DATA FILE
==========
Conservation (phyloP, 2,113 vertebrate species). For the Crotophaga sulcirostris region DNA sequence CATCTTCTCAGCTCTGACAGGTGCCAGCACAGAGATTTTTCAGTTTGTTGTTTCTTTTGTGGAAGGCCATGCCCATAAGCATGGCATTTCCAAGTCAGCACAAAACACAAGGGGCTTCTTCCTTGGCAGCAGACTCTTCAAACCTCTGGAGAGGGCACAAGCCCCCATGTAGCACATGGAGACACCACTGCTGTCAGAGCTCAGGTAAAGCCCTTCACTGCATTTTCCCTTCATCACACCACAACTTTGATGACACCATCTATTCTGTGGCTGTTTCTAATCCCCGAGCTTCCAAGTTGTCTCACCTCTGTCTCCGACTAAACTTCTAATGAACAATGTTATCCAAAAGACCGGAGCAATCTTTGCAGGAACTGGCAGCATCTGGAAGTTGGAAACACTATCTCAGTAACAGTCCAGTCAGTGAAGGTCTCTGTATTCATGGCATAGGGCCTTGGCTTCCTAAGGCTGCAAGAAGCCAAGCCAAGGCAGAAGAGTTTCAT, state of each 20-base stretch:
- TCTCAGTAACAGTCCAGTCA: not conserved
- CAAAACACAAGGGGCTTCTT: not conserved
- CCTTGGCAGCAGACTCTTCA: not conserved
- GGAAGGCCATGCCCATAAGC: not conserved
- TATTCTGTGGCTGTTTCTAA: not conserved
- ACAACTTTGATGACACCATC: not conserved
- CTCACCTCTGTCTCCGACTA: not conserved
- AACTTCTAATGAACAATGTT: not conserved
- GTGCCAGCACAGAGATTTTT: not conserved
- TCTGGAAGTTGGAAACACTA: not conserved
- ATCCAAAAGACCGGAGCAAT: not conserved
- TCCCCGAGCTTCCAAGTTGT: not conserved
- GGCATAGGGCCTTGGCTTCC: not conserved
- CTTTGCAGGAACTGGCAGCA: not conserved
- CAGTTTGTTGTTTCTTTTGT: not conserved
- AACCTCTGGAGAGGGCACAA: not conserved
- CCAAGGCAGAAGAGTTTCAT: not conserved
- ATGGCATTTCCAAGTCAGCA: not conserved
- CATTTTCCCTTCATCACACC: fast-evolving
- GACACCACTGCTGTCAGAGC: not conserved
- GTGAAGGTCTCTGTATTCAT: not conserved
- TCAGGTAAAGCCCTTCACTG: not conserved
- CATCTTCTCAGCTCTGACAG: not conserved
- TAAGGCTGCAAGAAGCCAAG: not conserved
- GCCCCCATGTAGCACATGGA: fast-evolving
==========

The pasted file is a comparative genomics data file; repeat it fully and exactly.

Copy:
Conservation (phyloP, 2,113 vertebrate species). For the Crotophaga sulcirostris region DNA sequence CATCTTCTCAGCTCTGACAGGTGCCAGCACAGAGATTTTTCAGTTTGTTGTTTCTTTTGTGGAAGGCCATGCCCATAAGCATGGCATTTCCAAGTCAGCACAAAACACAAGGGGCTTCTTCCTTGGCAGCAGACTCTTCAAACCTCTGGAGAGGGCACAAGCCCCCATGTAGCACATGGAGACACCACTGCTGTCAGAGCTCAGGTAAAGCCCTTCACTGCATTTTCCCTTCATCACACCACAACTTTGATGACACCATCTATTCTGTGGCTGTTTCTAATCCCCGAGCTTCCAAGTTGTCTCACCTCTGTCTCCGACTAAACTTCTAATGAACAATGTTATCCAAAAGACCGGAGCAATCTTTGCAGGAACTGGCAGCATCTGGAAGTTGGAAACACTATCTCAGTAACAGTCCAGTCAGTGAAGGTCTCTGTATTCATGGCATAGGGCCTTGGCTTCCTAAGGCTGCAAGAAGCCAAGCCAAGGCAGAAGAGTTTCAT, state of each 20-base stretch:
- TCTCAGTAACAGTCCAGTCA: not conserved
- CAAAACACAAGGGGCTTCTT: not conserved
- CCTTGGCAGCAGACTCTTCA: not conserved
- GGAAGGCCATGCCCATAAGC: not conserved
- TATTCTGTGGCTGTTTCTAA: not conserved
- ACAACTTTGATGACACCATC: not conserved
- CTCACCTCTGTCTCCGACTA: not conserved
- AACTTCTAATGAACAATGTT: not conserved
- GTGCCAGCACAGAGATTTTT: not conserved
- TCTGGAAGTTGGAAACACTA: not conserved
- ATCCAAAAGACCGGAGCAAT: not conserved
- TCCCCGAGCTTCCAAGTTGT: not conserved
- GGCATAGGGCCTTGGCTTCC: not conserved
- CTTTGCAGGAACTGGCAGCA: not conserved
- CAGTTTGTTGTTTCTTTTGT: not conserved
- AACCTCTGGAGAGGGCACAA: not conserved
- CCAAGGCAGAAGAGTTTCAT: not conserved
- ATGGCATTTCCAAGTCAGCA: not conserved
- CATTTTCCCTTCATCACACC: fast-evolving
- GACACCACTGCTGTCAGAGC: not conserved
- GTGAAGGTCTCTGTATTCAT: not conserved
- TCAGGTAAAGCCCTTCACTG: not conserved
- CATCTTCTCAGCTCTGACAG: not conserved
- TAAGGCTGCAAGAAGCCAAG: not conserved
- GCCCCCATGTAGCACATGGA: fast-evolving